Commodity prices painting a mixed picture
One of the big surprises so far this year has been the weaker than expected oil price. It wasn’t that long ago that many forecasters were calling for $150 per barrel oil and the looming European winter freeze. But like all too often, the market forecasters were wrong.
Then there were expectations that oil prices would trade higher as better than expected data come through the US and China started to open. But again, it hasn’t yet eventuated into higher prices.
Most of the time when our underlying narrative doesn’t eventuate we are tempted to explain the reasoning. We try to reverse engineer. We can easily point to several factors to justify the weaker than expected oil price. But at the end of the day, the reasons don’t really matter. It’s like looking at a melted ice cube and trying to explain what it looked like in solid frozen form.
What matters to us more is why the price of oil is still stuck within its current band in the US$75-85 per barrel price range.
According to BP in their most recent research “The single biggest factor driving the decline in oil consumption is the falling use of oil within road transport.
Rising prosperity and living standards in emerging economies support an increase in both the size of the global vehicle parc and in distances driven, boosting the demand for oil.
But this is increasingly offset by a combination of the road vehicle fleet becoming more efficient and the growing switch away from oil to alternative energy sources…”
There is a case growing that perhaps the transition to cleaner fuels are impacting oil consumption. However, we don’t think this necessarily tells the whole story with where the oil market is today.
Sure efficiency gains and a switch to alternative sources will impact future oil demand, but for the time being, oil consumption is still very high. We want to know why oil prices today aren’t moving in line with prior expectations.
According to our own research, China consumes around 15.4m barrels of oil per day. The United States and entire European Union in comparison consume 18.6m and 10.4m respectively.
There’s an argument in markets that oil prices are soft in anticipation of a recession in the US, but we don’t buy that argument for the time being, because China’s re-opening would be a large enough offsetting factor.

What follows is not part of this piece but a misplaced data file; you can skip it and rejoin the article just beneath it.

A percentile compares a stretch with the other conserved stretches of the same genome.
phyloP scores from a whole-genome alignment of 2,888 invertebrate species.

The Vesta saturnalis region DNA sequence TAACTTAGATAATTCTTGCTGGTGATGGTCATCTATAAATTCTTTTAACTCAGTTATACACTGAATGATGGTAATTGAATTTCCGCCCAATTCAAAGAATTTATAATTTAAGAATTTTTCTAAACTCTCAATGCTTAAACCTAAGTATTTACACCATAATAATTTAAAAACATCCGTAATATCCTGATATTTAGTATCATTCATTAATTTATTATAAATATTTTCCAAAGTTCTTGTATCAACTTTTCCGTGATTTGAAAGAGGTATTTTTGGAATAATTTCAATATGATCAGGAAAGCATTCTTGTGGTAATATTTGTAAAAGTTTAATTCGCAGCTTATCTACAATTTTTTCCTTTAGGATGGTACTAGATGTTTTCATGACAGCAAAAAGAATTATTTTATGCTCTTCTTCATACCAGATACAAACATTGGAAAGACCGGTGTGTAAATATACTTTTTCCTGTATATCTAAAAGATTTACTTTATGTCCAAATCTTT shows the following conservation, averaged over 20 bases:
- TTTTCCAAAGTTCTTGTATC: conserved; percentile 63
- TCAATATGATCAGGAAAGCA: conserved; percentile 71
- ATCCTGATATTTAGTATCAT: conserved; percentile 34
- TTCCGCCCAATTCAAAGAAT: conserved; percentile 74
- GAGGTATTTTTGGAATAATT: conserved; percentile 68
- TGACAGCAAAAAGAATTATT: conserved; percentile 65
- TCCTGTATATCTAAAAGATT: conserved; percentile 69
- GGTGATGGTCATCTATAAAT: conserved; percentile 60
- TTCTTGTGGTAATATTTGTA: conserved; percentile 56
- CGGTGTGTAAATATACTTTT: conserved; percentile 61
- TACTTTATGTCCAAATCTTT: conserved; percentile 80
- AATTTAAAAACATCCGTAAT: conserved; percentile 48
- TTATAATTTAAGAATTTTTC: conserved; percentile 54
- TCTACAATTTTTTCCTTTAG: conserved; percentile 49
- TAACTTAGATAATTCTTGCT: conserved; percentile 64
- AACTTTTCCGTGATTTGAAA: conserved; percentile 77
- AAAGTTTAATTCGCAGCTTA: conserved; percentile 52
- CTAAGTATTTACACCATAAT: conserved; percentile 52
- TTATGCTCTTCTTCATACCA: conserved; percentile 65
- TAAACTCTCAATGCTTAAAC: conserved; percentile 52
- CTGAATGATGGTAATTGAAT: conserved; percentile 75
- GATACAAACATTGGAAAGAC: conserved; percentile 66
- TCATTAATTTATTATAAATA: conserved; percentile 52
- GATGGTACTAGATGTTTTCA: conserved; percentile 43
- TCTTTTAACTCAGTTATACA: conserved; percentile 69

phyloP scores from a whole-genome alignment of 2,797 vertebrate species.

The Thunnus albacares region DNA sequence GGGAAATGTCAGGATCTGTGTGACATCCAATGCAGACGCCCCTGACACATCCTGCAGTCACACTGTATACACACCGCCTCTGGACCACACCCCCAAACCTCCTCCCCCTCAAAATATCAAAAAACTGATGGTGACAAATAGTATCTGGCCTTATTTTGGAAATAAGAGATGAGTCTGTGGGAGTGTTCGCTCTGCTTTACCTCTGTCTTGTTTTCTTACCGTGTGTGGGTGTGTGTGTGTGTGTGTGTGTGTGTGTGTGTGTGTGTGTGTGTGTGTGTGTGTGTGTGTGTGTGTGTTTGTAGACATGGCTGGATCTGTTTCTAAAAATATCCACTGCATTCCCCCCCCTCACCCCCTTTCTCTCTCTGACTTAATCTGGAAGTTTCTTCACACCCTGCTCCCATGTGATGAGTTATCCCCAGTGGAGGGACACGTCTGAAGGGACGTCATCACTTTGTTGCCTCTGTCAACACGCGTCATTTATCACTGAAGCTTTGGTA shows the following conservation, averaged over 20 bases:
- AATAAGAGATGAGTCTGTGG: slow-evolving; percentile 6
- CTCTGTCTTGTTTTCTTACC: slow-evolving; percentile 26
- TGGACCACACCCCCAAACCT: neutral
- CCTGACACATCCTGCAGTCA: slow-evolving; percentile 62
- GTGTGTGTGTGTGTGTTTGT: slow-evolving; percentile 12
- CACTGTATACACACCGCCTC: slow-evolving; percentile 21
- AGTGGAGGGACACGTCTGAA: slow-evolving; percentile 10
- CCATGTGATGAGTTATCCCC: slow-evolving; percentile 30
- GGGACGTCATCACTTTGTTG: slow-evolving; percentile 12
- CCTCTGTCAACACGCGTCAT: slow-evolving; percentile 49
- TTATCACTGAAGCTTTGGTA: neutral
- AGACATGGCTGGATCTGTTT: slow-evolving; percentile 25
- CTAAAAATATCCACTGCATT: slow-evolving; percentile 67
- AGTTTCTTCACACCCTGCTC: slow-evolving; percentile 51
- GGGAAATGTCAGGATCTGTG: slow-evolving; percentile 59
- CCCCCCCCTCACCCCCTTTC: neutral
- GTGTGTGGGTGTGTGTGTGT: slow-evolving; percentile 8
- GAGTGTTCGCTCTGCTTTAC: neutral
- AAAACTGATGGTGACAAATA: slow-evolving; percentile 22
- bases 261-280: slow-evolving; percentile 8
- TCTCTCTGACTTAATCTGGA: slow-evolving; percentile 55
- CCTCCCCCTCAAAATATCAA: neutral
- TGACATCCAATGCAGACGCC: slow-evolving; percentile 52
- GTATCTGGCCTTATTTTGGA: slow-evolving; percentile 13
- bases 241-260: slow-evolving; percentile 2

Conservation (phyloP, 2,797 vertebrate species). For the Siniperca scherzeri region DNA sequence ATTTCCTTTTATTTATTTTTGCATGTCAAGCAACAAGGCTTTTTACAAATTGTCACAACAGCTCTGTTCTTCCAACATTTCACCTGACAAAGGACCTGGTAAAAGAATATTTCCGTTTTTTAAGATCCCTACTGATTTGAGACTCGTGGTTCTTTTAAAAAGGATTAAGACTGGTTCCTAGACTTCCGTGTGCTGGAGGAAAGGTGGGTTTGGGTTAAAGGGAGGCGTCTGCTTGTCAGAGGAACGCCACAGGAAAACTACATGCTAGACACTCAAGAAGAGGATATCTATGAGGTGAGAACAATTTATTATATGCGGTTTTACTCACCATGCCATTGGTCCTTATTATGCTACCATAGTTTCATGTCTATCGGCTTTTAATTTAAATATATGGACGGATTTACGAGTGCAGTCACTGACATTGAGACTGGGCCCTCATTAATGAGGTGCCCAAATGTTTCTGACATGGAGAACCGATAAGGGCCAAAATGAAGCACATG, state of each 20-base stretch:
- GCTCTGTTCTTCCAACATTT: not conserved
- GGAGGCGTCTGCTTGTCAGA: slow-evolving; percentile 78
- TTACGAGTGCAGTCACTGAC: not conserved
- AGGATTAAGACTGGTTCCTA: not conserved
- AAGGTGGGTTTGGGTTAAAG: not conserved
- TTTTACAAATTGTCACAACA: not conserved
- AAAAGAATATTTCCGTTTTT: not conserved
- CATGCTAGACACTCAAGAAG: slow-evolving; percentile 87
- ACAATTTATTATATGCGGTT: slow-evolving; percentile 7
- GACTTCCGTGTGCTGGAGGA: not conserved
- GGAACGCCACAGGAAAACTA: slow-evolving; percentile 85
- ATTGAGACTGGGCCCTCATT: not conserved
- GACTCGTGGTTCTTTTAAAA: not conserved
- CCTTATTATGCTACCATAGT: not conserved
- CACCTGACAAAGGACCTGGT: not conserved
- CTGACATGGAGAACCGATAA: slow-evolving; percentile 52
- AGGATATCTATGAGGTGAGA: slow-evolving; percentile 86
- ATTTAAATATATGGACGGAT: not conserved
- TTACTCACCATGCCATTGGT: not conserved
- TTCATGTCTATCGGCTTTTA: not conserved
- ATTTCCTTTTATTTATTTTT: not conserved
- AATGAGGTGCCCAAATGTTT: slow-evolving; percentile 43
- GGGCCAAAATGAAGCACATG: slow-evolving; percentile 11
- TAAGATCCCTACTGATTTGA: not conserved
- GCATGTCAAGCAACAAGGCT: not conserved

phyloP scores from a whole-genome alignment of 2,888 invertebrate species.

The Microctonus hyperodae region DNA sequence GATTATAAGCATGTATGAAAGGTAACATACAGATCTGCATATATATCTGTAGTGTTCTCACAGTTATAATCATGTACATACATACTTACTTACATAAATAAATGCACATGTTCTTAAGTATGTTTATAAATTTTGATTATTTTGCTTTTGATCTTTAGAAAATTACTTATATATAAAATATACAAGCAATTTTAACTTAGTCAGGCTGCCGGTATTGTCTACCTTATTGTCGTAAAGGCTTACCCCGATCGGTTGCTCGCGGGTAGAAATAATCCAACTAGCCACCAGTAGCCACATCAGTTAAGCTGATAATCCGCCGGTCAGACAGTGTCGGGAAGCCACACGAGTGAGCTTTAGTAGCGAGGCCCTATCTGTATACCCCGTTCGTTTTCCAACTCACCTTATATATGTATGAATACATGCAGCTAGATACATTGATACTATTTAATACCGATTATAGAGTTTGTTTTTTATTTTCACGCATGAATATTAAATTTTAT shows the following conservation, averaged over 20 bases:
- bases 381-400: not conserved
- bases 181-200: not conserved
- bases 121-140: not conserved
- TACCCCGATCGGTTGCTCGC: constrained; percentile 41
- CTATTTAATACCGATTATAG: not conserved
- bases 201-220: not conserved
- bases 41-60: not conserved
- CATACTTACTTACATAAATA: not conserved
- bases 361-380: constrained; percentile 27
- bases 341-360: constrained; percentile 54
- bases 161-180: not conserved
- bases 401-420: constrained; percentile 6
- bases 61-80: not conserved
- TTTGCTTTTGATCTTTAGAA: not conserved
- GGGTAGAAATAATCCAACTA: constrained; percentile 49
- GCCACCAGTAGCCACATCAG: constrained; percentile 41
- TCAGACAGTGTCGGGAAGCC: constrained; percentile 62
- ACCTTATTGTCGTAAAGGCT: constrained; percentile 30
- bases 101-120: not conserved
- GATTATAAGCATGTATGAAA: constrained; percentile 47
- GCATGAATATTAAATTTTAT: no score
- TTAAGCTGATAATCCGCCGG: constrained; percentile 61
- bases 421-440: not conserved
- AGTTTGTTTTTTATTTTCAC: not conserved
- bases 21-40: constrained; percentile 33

We also don’t buy the argument because US and European economic indicators have held up relatively well so far this year, beating expectations and dampening forecasts of a hard landing recession. We wrote about corporate earnings last week.
China opening slower than expected
What oil markets are indicating is that perhaps China’s re-opening is occurring slower than expected. This is becoming our central case, as reflected in the oil markets. There could be some other supply factors at play, particularly regarding Russia.
But in a market which is already tight and somewhat opaque, China’s role cannot be understated.
Copper prices provide another clue. They have bounced off their 2022 lows quite nicely, but this could be more of an anticipation of increased Chinese activity rather than actual activity. Copper stockpiles are at 5 year lows, yet the copper price is still below its late 2021 peak. This further supports our anticipation vs reality assumption.
Our key thesis this week is not that China is in some sort of trouble, but the opening is perhaps taking longer than expected and will not have a meaningful impact until later this year. Oil will guide us in the coming months as to the timing.
China’s slower than expected opening isn’t necessarily a problem, particularly for the US Fed or European Central Bank as they look to tame inflation. One of the biggest casualties of the slower China opening is the Australian dollar which is seen as a commodity currency and play on China.
The Aussie dollar is looking a little weaker in recent weeks after a nice recovery to start off the year. This week’s lower than expected wage growth would have eased some concerns for the Reserve Bank of Australia (RBA). We wrote two weeks ago about the wage price spiral that the RBA is most worried about and how that is now the main priority in setting interest rates.
Canada is also in a similar boat to Australia, with regard to its exposure to China and balancing inflation with interest rates. Data out of Canada this week shows that inflation is cooling and that the Bank of Canada’s watch and wait stance is probably a sensible one for the time being.
In summary, we continue to watch the Chinese recovery with interest and will look for clues as to the extent, timing and impact on markets. So far things are slower than expected, but that could change rather quickly and flow through into other markets.
Each week we use classical artwork in our thumbnail links as a source of inspiration. See this week’s artwork here.